Having a basic knowledge of your state’s hunting laws will not only keep everything you’re doing legal, but it will make it easier to market your cabin. Every state is different when it comes to licenses, permits, tags and stamps. 

The last thing you want is for your property to be associated with any illegal hunting activity, so knowing the laws for your state and passing on that information to your renters can make a big difference in keeping everyone safe. 


4. Proximity to Public Hunting Lands

Your cabin might be in a heavily wooded area, but that doesn’t necessarily make it an ideal rental property for hunters. If your property is private, you might not want people hunting on it. That’s especially true if your property lines aren’t clearly drawn out for the hunters who stay in your cabin. You don’t want to risk them walking onto someone else’s land on their hunt. That could end up getting you both in trouble. 

So, it’s a good idea to ensure your cabin is near a public hunting land. Use that as a marketing tool for your niche audience, and remind any hunters staying at your property of the four Cs of public hunting, which are to be:

  • Courteous
  • Considerate
  • Capable
  • And careful. 

You won’t necessarily be at fault if your hunting guests don’t follow those guidelines on public lands. However, if you’re trying to rent out your cabin consistently, you’ll need positive reviews and the support of other hunters and community members in the area. Making sure the people who rent your space are respectful on their hunt is crucial. 


5. Feature the Right Amenities

Many people choose cabin life because they want to go off the grid and live simply. If your cabin is off-grid, market that to your advantage. Some hunters would love the opportunity to go “old school” with their adventure. Advertising your home as a rustic getaway can help hunters who want to unwind and escape the stress of their everyday life.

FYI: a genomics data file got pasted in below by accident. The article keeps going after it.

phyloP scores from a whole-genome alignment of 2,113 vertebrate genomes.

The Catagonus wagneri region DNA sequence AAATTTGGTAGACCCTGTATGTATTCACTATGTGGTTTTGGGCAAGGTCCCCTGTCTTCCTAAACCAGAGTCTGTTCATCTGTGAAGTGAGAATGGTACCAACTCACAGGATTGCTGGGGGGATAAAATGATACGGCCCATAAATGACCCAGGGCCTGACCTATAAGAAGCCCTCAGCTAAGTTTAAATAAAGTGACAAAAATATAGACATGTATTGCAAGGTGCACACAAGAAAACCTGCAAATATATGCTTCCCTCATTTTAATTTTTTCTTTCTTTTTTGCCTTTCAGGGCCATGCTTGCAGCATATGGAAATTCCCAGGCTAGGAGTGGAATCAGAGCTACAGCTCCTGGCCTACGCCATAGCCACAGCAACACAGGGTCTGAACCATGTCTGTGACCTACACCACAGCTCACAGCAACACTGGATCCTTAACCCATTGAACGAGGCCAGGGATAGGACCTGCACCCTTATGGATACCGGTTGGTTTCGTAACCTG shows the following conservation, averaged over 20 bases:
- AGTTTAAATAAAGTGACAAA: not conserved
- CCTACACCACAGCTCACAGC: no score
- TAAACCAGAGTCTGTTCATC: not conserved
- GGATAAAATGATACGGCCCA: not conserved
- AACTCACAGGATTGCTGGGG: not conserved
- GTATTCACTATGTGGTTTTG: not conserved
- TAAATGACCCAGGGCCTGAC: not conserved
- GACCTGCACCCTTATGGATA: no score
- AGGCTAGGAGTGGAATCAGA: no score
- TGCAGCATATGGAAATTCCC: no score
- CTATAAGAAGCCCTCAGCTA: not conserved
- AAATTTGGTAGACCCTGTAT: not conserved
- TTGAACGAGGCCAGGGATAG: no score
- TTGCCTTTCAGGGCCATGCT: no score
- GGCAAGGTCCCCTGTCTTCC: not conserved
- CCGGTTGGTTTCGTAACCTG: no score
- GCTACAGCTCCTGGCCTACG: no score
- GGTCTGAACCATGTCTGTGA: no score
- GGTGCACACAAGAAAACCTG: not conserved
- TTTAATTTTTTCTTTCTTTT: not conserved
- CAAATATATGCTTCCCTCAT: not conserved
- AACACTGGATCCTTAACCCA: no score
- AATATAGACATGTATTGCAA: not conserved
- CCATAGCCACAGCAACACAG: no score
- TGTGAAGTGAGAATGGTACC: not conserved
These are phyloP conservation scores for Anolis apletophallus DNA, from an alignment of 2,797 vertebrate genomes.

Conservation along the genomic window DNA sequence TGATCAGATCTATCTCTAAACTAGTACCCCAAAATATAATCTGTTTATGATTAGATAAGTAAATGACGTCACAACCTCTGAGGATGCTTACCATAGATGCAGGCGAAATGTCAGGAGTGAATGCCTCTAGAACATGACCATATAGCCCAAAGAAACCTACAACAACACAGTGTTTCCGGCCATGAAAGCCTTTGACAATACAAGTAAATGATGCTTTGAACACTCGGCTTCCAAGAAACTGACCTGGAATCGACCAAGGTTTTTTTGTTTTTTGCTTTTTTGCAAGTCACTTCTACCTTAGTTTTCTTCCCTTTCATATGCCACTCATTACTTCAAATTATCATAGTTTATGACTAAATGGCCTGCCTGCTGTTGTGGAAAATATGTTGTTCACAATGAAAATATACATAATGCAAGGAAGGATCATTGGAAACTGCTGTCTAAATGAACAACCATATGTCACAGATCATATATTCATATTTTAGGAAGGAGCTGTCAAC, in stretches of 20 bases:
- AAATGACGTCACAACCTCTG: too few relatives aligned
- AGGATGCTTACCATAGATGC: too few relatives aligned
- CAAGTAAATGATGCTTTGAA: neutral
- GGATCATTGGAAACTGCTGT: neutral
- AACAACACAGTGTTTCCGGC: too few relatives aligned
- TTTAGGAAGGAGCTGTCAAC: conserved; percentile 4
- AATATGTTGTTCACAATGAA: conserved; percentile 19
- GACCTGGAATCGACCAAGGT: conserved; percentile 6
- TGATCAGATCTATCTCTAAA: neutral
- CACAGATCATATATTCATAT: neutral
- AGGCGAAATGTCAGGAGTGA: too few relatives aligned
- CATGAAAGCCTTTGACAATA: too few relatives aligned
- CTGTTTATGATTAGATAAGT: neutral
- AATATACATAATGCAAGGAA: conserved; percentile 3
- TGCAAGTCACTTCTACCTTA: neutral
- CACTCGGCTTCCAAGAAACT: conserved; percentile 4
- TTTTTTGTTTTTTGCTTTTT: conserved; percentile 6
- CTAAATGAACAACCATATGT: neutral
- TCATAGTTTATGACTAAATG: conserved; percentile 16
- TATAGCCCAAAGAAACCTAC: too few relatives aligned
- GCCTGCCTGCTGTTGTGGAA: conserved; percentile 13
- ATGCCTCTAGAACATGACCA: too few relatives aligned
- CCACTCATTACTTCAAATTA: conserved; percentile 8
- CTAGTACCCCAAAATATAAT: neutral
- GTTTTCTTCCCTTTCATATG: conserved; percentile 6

If your cabin is on-grid, you can take advantage of that as well by offering some modern amenities that will make your guests more comfortable. That could include things like free Wi-Fi, adequate heating and cooling and energy-efficient appliances or smart devices. Not only will these amenities make your cabin more marketable, but you can lower your utility costs by investing in energy-efficient upgrades. You’ll end up saving money on your bills instead of seeing them spike whenever you have guests. 


As you can see, there are plenty of features that will make your cabin rental a hit with hunters. The most important thing is to understand the laws and rules surrounding hunting in your area. If something happens on your property, you’re the one that will be held responsible. So, while your guests should feel safe and comfortable, they also need to be made aware of the rules, as well. 

Keep these ideas in mind if you want to make a little extra income with your cabin, and it won’t be long before you attract hunters both locally and across the country. 


Sam Bowman writes about people, tech, wellness, and how they merge. He enjoys getting to utilize the internet for the community without actually having to leave his house. In his spare time, he likes running, reading, and combining the two in a run to his local bookstore.


See Also: Design Tips for Hunting Cabins